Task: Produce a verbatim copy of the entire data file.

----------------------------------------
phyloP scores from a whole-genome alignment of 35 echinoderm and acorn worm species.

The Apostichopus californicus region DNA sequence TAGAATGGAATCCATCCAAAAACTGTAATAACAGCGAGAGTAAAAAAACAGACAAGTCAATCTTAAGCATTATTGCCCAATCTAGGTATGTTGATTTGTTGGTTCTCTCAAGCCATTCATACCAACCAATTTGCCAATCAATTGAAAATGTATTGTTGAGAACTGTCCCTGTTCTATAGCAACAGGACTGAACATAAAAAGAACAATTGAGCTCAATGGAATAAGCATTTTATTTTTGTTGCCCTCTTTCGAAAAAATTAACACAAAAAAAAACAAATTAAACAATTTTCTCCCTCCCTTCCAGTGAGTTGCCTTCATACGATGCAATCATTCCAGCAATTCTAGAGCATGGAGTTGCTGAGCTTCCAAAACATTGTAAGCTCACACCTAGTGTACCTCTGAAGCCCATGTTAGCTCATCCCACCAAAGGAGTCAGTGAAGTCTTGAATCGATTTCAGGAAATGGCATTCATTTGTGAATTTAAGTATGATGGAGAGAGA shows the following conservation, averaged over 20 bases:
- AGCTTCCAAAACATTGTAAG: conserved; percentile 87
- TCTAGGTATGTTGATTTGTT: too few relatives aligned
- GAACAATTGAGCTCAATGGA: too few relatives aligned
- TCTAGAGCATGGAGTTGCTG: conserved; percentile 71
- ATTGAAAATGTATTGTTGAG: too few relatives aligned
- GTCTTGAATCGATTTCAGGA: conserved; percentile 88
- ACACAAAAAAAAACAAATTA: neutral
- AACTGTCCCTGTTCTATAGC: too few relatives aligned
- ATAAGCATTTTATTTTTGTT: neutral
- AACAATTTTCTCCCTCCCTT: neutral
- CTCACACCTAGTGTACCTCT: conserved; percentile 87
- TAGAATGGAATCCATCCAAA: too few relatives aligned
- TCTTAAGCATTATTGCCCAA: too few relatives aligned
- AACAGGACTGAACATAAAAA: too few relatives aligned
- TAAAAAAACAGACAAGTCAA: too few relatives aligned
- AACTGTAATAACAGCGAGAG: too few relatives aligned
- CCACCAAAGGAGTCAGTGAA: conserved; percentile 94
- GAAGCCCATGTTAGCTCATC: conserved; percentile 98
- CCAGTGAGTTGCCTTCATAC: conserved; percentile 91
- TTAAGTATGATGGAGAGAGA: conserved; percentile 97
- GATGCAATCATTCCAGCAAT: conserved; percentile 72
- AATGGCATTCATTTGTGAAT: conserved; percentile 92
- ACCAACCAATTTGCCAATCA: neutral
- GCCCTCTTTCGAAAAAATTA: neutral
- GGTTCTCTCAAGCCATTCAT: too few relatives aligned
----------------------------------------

phyloP scores from a whole-genome alignment of 35 echinoderm and acorn worm species.

The Apostichopus californicus region DNA sequence TAGAATGGAATCCATCCAAAAACTGTAATAACAGCGAGAGTAAAAAAACAGACAAGTCAATCTTAAGCATTATTGCCCAATCTAGGTATGTTGATTTGTTGGTTCTCTCAAGCCATTCATACCAACCAATTTGCCAATCAATTGAAAATGTATTGTTGAGAACTGTCCCTGTTCTATAGCAACAGGACTGAACATAAAAAGAACAATTGAGCTCAATGGAATAAGCATTTTATTTTTGTTGCCCTCTTTCGAAAAAATTAACACAAAAAAAAACAAATTAAACAATTTTCTCCCTCCCTTCCAGTGAGTTGCCTTCATACGATGCAATCATTCCAGCAATTCTAGAGCATGGAGTTGCTGAGCTTCCAAAACATTGTAAGCTCACACCTAGTGTACCTCTGAAGCCCATGTTAGCTCATCCCACCAAAGGAGTCAGTGAAGTCTTGAATCGATTTCAGGAAATGGCATTCATTTGTGAATTTAAGTATGATGGAGAGAGA shows the following conservation, averaged over 20 bases:
- AGCTTCCAAAACATTGTAAG: conserved; percentile 87
- TCTAGGTATGTTGATTTGTT: too few relatives aligned
- GAACAATTGAGCTCAATGGA: too few relatives aligned
- TCTAGAGCATGGAGTTGCTG: conserved; percentile 71
- ATTGAAAATGTATTGTTGAG: too few relatives aligned
- GTCTTGAATCGATTTCAGGA: conserved; percentile 88
- ACACAAAAAAAAACAAATTA: neutral
- AACTGTCCCTGTTCTATAGC: too few relatives aligned
- ATAAGCATTTTATTTTTGTT: neutral
- AACAATTTTCTCCCTCCCTT: neutral
- CTCACACCTAGTGTACCTCT: conserved; percentile 87
- TAGAATGGAATCCATCCAAA: too few relatives aligned
- TCTTAAGCATTATTGCCCAA: too few relatives aligned
- AACAGGACTGAACATAAAAA: too few relatives aligned
- TAAAAAAACAGACAAGTCAA: too few relatives aligned
- AACTGTAATAACAGCGAGAG: too few relatives aligned
- CCACCAAAGGAGTCAGTGAA: conserved; percentile 94
- GAAGCCCATGTTAGCTCATC: conserved; percentile 98
- CCAGTGAGTTGCCTTCATAC: conserved; percentile 91
- TTAAGTATGATGGAGAGAGA: conserved; percentile 97
- GATGCAATCATTCCAGCAAT: conserved; percentile 72
- AATGGCATTCATTTGTGAAT: conserved; percentile 92
- ACCAACCAATTTGCCAATCA: neutral
- GCCCTCTTTCGAAAAAATTA: neutral
- GGTTCTCTCAAGCCATTCAT: too few relatives aligned